27 June 1984
FRANCE 2-0 SPAIN
CLASSIC UFWC TITLE MATCH | European Championships final, Parc des Princes, Paris, France | Scorers: Platini, Bellone (France)
Free-scoring France took the UFWC title from Belgium in the first round of the 1984 European Championships with a 5-0 win. The tournament hosts then saw off Yugoslavia and Portugal, both defeated 3-2, to reach the final.
Spain qualified for the tournament courtesy of one of the most ludicrous results ever recorded. Needing to beat Malta by a full 11 goals in their final qualifying match, Spain proceeded to miss a penalty, concede a goal, yet still win 12-1. It was very difficult to imagine that the handing-over of brown envelopes had not occurred, although UEFA and FIFA accepted the result.
For the final, France fielded what is perhaps their classic side, featuring the peerless midfield quartet of Michel Platini, Jean Tigana, Alain Giresse, and Luis Fernandez. If they had a weakness, it was that they did not have a prolific goalscorer up front.
On paper, Spain had an inferior side, with future coach Jose Antonio Camacho one of the few notable names. They scraped through to the final, winning only one first round match, and beating Denmark on penalties in the semi-final. Crucially, however, they proved difficult to beat.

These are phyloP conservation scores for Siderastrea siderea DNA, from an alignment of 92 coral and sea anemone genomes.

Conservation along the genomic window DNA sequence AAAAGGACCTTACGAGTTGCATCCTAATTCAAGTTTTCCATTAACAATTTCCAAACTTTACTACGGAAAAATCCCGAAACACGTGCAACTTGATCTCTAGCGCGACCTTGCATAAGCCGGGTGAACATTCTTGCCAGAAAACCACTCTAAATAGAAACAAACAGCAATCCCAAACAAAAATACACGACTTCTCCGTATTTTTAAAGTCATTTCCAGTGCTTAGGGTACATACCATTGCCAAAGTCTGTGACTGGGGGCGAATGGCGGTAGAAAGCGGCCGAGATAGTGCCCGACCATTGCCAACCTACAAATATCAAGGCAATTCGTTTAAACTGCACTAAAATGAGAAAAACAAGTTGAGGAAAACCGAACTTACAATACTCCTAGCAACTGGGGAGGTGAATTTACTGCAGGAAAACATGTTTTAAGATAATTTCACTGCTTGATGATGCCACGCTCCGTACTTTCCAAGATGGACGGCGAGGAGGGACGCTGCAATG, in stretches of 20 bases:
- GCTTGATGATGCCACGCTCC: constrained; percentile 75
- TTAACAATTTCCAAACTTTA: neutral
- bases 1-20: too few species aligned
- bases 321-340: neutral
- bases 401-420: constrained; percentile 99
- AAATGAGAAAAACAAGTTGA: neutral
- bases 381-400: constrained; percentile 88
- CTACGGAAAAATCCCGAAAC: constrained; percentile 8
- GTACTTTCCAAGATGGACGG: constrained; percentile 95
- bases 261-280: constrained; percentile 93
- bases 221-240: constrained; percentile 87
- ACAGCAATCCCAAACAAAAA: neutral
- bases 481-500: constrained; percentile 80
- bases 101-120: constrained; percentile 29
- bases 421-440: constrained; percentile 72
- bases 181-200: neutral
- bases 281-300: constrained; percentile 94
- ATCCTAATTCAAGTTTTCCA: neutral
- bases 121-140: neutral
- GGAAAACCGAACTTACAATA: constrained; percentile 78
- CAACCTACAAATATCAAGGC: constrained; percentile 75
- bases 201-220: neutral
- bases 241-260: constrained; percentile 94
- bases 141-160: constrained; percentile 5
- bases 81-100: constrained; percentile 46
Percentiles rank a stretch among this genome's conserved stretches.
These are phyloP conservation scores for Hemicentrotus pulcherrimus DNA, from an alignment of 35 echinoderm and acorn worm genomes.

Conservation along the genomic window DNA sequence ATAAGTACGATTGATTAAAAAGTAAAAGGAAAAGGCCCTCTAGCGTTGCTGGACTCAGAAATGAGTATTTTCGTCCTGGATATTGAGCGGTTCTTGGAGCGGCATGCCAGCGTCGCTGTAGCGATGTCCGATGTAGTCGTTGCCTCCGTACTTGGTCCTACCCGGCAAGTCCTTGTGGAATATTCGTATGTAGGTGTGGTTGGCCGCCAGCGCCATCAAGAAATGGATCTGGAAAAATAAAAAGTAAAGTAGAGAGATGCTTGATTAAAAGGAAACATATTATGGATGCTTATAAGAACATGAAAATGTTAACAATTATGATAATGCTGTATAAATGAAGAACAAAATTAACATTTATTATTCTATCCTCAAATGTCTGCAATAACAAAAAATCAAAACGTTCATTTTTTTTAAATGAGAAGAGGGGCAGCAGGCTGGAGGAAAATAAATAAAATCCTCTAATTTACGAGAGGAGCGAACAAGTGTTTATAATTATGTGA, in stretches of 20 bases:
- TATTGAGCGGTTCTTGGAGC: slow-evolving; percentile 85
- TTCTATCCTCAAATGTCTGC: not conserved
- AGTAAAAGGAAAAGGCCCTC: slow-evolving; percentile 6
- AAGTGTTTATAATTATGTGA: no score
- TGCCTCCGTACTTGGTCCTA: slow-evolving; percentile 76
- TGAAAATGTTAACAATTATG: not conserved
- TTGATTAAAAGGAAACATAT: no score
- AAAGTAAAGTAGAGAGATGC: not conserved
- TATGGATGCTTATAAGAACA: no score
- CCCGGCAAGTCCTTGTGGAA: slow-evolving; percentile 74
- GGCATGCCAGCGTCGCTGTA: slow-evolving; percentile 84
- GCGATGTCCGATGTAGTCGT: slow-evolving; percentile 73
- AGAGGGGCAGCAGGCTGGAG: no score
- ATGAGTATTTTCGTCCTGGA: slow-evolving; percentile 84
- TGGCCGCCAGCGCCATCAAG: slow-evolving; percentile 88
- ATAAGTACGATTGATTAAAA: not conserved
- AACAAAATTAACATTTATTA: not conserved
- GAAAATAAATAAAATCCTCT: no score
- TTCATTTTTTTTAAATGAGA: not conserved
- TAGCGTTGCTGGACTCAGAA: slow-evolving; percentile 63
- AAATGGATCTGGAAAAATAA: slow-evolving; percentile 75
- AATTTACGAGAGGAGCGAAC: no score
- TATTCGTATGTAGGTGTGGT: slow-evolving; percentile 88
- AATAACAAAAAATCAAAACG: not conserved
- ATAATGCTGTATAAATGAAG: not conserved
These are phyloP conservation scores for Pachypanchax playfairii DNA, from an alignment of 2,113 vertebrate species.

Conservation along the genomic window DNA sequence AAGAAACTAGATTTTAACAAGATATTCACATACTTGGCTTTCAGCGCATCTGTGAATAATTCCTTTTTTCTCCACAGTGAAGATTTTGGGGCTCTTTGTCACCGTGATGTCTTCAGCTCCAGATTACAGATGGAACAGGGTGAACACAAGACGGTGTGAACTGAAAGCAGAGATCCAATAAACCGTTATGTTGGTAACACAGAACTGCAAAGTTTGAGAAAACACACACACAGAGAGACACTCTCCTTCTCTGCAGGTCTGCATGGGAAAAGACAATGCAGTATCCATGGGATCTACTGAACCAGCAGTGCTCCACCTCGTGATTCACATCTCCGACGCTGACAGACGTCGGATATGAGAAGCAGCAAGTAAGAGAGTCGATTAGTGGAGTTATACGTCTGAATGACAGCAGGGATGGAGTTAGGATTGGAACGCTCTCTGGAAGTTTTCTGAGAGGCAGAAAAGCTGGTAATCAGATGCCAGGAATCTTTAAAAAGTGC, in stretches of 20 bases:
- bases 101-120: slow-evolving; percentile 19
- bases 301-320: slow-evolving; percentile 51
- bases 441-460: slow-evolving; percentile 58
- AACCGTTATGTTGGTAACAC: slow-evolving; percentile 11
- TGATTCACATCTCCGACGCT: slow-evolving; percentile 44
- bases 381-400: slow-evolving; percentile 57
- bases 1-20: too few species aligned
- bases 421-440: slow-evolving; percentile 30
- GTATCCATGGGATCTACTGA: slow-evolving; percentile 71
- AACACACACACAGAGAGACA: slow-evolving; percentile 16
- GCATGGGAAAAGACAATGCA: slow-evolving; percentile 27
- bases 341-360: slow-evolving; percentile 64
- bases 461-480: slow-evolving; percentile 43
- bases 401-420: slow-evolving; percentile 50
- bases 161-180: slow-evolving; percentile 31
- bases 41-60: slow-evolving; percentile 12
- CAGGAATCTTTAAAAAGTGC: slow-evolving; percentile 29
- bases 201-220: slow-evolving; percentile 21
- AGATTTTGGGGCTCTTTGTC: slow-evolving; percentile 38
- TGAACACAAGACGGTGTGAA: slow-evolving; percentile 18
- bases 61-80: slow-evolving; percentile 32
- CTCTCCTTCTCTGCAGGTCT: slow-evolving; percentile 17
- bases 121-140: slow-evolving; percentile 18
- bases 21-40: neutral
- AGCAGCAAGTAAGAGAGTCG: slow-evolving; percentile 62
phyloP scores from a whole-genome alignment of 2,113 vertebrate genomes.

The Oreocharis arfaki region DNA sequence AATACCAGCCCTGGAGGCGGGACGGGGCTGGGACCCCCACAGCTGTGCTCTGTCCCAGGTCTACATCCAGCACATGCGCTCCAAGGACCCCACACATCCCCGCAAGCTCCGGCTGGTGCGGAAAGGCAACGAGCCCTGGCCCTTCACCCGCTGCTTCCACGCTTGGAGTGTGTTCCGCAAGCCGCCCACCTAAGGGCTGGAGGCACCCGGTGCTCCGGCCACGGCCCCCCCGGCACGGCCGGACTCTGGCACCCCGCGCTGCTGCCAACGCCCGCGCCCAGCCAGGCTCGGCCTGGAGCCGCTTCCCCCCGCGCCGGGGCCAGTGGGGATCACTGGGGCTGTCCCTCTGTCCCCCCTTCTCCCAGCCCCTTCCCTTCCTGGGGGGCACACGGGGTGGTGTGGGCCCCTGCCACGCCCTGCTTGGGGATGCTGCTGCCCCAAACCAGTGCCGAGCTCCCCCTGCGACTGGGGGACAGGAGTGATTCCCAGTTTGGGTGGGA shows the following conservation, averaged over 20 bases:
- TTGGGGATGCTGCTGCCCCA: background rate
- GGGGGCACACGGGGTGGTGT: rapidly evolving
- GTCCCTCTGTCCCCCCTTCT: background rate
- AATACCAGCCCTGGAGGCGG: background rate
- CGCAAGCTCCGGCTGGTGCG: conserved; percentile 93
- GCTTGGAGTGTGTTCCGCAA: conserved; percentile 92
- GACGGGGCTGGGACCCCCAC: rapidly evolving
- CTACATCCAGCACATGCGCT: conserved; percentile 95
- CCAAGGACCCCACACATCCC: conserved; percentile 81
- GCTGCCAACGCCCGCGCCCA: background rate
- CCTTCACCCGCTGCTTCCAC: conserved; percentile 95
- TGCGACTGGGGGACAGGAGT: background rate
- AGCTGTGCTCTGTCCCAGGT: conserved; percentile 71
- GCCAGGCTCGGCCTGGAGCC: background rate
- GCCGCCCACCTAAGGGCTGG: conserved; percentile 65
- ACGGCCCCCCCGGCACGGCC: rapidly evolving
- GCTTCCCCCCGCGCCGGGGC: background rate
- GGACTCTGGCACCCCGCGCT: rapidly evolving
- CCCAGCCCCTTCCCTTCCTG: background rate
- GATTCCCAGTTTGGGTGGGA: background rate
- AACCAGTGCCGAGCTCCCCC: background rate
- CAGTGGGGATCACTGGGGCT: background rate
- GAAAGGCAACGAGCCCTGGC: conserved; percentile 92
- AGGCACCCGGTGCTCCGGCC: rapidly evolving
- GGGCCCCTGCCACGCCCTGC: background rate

Approaching the final in a similarly obstinate style, the Spaniards were able to frustrate the French, and the vast majority of the 47,000 crowd, in a goalless first half.
But, on 57 minutes, France won a free-kick on the edge of Spain’s D. Up stepped set piece maestro Platini. But he did not produce his vintage. His free kick was lobbed weakly straight at Spanish keeper Luis Arconada. But, inexplicably, Arconada fumbled the ball and allowed it to slip over the line. Platini had broken the deadlock, with something of an assist from the goalie.
Spain began probing forward in search of an equaliser, and France were reduced to 10 men after defender Yvon Le Roux was sent off, but the French midfield retained control of the game.
In the final minute Bruno Bellone raced clear of the Spanish defence and chipped the ball over Arconada to seal the victory. It was France’s twelfth UFWC win, but the first time the nation had ever won an official competition.